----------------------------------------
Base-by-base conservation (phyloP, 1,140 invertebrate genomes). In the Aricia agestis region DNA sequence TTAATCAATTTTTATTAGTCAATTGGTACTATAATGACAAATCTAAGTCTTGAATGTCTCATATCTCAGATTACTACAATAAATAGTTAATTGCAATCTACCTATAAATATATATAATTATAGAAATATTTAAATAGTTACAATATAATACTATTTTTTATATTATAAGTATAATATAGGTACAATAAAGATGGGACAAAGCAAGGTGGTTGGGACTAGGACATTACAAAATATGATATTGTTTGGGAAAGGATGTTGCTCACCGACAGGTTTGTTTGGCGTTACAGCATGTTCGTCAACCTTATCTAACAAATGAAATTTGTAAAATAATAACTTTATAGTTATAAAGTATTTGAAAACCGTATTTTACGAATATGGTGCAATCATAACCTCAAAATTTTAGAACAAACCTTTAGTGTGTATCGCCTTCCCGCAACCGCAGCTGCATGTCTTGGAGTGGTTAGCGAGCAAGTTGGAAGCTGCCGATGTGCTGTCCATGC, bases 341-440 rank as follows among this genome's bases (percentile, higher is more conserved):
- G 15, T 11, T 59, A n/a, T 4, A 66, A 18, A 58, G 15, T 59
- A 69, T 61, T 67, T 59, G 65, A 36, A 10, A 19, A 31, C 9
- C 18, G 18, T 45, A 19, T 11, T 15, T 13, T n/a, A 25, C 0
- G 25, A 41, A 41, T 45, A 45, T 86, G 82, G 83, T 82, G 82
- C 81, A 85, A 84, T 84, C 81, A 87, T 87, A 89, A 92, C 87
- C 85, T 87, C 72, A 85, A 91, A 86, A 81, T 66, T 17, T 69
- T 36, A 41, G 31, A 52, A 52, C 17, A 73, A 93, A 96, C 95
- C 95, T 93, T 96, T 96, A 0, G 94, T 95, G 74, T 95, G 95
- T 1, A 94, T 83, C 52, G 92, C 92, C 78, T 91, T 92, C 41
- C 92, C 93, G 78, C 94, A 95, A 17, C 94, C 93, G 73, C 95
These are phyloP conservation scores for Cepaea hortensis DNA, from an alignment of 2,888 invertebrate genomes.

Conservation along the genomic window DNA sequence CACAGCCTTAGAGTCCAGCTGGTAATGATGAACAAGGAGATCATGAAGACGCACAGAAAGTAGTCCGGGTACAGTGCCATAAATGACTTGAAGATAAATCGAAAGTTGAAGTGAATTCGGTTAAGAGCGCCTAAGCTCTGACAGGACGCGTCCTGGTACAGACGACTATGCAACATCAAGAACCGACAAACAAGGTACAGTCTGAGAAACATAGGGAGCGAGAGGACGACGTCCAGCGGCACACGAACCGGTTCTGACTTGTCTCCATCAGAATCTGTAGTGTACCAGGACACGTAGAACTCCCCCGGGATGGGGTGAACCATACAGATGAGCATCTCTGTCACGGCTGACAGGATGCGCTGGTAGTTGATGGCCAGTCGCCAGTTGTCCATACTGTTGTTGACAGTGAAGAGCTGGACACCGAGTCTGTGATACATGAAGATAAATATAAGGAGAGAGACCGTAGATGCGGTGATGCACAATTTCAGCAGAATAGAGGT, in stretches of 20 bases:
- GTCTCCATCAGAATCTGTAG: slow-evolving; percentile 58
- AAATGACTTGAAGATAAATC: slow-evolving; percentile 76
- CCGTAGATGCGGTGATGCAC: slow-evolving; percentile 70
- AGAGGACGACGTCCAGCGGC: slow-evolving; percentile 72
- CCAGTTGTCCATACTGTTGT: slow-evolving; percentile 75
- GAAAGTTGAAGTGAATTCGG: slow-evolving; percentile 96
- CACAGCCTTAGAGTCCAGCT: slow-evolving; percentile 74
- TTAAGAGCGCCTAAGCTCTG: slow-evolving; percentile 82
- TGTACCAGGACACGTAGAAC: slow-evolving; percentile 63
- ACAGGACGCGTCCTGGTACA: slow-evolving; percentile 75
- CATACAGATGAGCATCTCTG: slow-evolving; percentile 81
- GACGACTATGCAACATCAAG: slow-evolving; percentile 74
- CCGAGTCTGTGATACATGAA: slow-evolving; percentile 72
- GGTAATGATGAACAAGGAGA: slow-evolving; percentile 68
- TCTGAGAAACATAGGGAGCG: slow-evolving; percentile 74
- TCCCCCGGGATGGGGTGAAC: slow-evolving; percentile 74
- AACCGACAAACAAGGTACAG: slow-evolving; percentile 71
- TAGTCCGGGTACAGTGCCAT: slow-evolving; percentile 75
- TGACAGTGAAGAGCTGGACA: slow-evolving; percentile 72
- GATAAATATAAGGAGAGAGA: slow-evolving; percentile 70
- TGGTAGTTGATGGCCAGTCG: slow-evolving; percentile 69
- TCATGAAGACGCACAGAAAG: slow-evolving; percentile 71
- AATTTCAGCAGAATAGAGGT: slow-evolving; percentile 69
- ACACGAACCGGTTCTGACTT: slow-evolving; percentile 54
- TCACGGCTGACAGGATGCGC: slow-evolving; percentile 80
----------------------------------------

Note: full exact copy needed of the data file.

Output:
Base-by-base conservation (phyloP, 1,140 invertebrate genomes). In the Aricia agestis region DNA sequence TTAATCAATTTTTATTAGTCAATTGGTACTATAATGACAAATCTAAGTCTTGAATGTCTCATATCTCAGATTACTACAATAAATAGTTAATTGCAATCTACCTATAAATATATATAATTATAGAAATATTTAAATAGTTACAATATAATACTATTTTTTATATTATAAGTATAATATAGGTACAATAAAGATGGGACAAAGCAAGGTGGTTGGGACTAGGACATTACAAAATATGATATTGTTTGGGAAAGGATGTTGCTCACCGACAGGTTTGTTTGGCGTTACAGCATGTTCGTCAACCTTATCTAACAAATGAAATTTGTAAAATAATAACTTTATAGTTATAAAGTATTTGAAAACCGTATTTTACGAATATGGTGCAATCATAACCTCAAAATTTTAGAACAAACCTTTAGTGTGTATCGCCTTCCCGCAACCGCAGCTGCATGTCTTGGAGTGGTTAGCGAGCAAGTTGGAAGCTGCCGATGTGCTGTCCATGC, bases 341-440 rank as follows among this genome's bases (percentile, higher is more conserved):
- G 15, T 11, T 59, A n/a, T 4, A 66, A 18, A 58, G 15, T 59
- A 69, T 61, T 67, T 59, G 65, A 36, A 10, A 19, A 31, C 9
- C 18, G 18, T 45, A 19, T 11, T 15, T 13, T n/a, A 25, C 0
- G 25, A 41, A 41, T 45, A 45, T 86, G 82, G 83, T 82, G 82
- C 81, A 85, A 84, T 84, C 81, A 87, T 87, A 89, A 92, C 87
- C 85, T 87, C 72, A 85, A 91, A 86, A 81, T 66, T 17, T 69
- T 36, A 41, G 31, A 52, A 52, C 17, A 73, A 93, A 96, C 95
- C 95, T 93, T 96, T 96, A 0, G 94, T 95, G 74, T 95, G 95
- T 1, A 94, T 83, C 52, G 92, C 92, C 78, T 91, T 92, C 41
- C 92, C 93, G 78, C 94, A 95, A 17, C 94, C 93, G 73, C 95
These are phyloP conservation scores for Cepaea hortensis DNA, from an alignment of 2,888 invertebrate genomes.

Conservation along the genomic window DNA sequence CACAGCCTTAGAGTCCAGCTGGTAATGATGAACAAGGAGATCATGAAGACGCACAGAAAGTAGTCCGGGTACAGTGCCATAAATGACTTGAAGATAAATCGAAAGTTGAAGTGAATTCGGTTAAGAGCGCCTAAGCTCTGACAGGACGCGTCCTGGTACAGACGACTATGCAACATCAAGAACCGACAAACAAGGTACAGTCTGAGAAACATAGGGAGCGAGAGGACGACGTCCAGCGGCACACGAACCGGTTCTGACTTGTCTCCATCAGAATCTGTAGTGTACCAGGACACGTAGAACTCCCCCGGGATGGGGTGAACCATACAGATGAGCATCTCTGTCACGGCTGACAGGATGCGCTGGTAGTTGATGGCCAGTCGCCAGTTGTCCATACTGTTGTTGACAGTGAAGAGCTGGACACCGAGTCTGTGATACATGAAGATAAATATAAGGAGAGAGACCGTAGATGCGGTGATGCACAATTTCAGCAGAATAGAGGT, in stretches of 20 bases:
- GTCTCCATCAGAATCTGTAG: slow-evolving; percentile 58
- AAATGACTTGAAGATAAATC: slow-evolving; percentile 76
- CCGTAGATGCGGTGATGCAC: slow-evolving; percentile 70
- AGAGGACGACGTCCAGCGGC: slow-evolving; percentile 72
- CCAGTTGTCCATACTGTTGT: slow-evolving; percentile 75
- GAAAGTTGAAGTGAATTCGG: slow-evolving; percentile 96
- CACAGCCTTAGAGTCCAGCT: slow-evolving; percentile 74
- TTAAGAGCGCCTAAGCTCTG: slow-evolving; percentile 82
- TGTACCAGGACACGTAGAAC: slow-evolving; percentile 63
- ACAGGACGCGTCCTGGTACA: slow-evolving; percentile 75
- CATACAGATGAGCATCTCTG: slow-evolving; percentile 81
- GACGACTATGCAACATCAAG: slow-evolving; percentile 74
- CCGAGTCTGTGATACATGAA: slow-evolving; percentile 72
- GGTAATGATGAACAAGGAGA: slow-evolving; percentile 68
- TCTGAGAAACATAGGGAGCG: slow-evolving; percentile 74
- TCCCCCGGGATGGGGTGAAC: slow-evolving; percentile 74
- AACCGACAAACAAGGTACAG: slow-evolving; percentile 71
- TAGTCCGGGTACAGTGCCAT: slow-evolving; percentile 75
- TGACAGTGAAGAGCTGGACA: slow-evolving; percentile 72
- GATAAATATAAGGAGAGAGA: slow-evolving; percentile 70
- TGGTAGTTGATGGCCAGTCG: slow-evolving; percentile 69
- TCATGAAGACGCACAGAAAG: slow-evolving; percentile 71
- AATTTCAGCAGAATAGAGGT: slow-evolving; percentile 69
- ACACGAACCGGTTCTGACTT: slow-evolving; percentile 54
- TCACGGCTGACAGGATGCGC: slow-evolving; percentile 80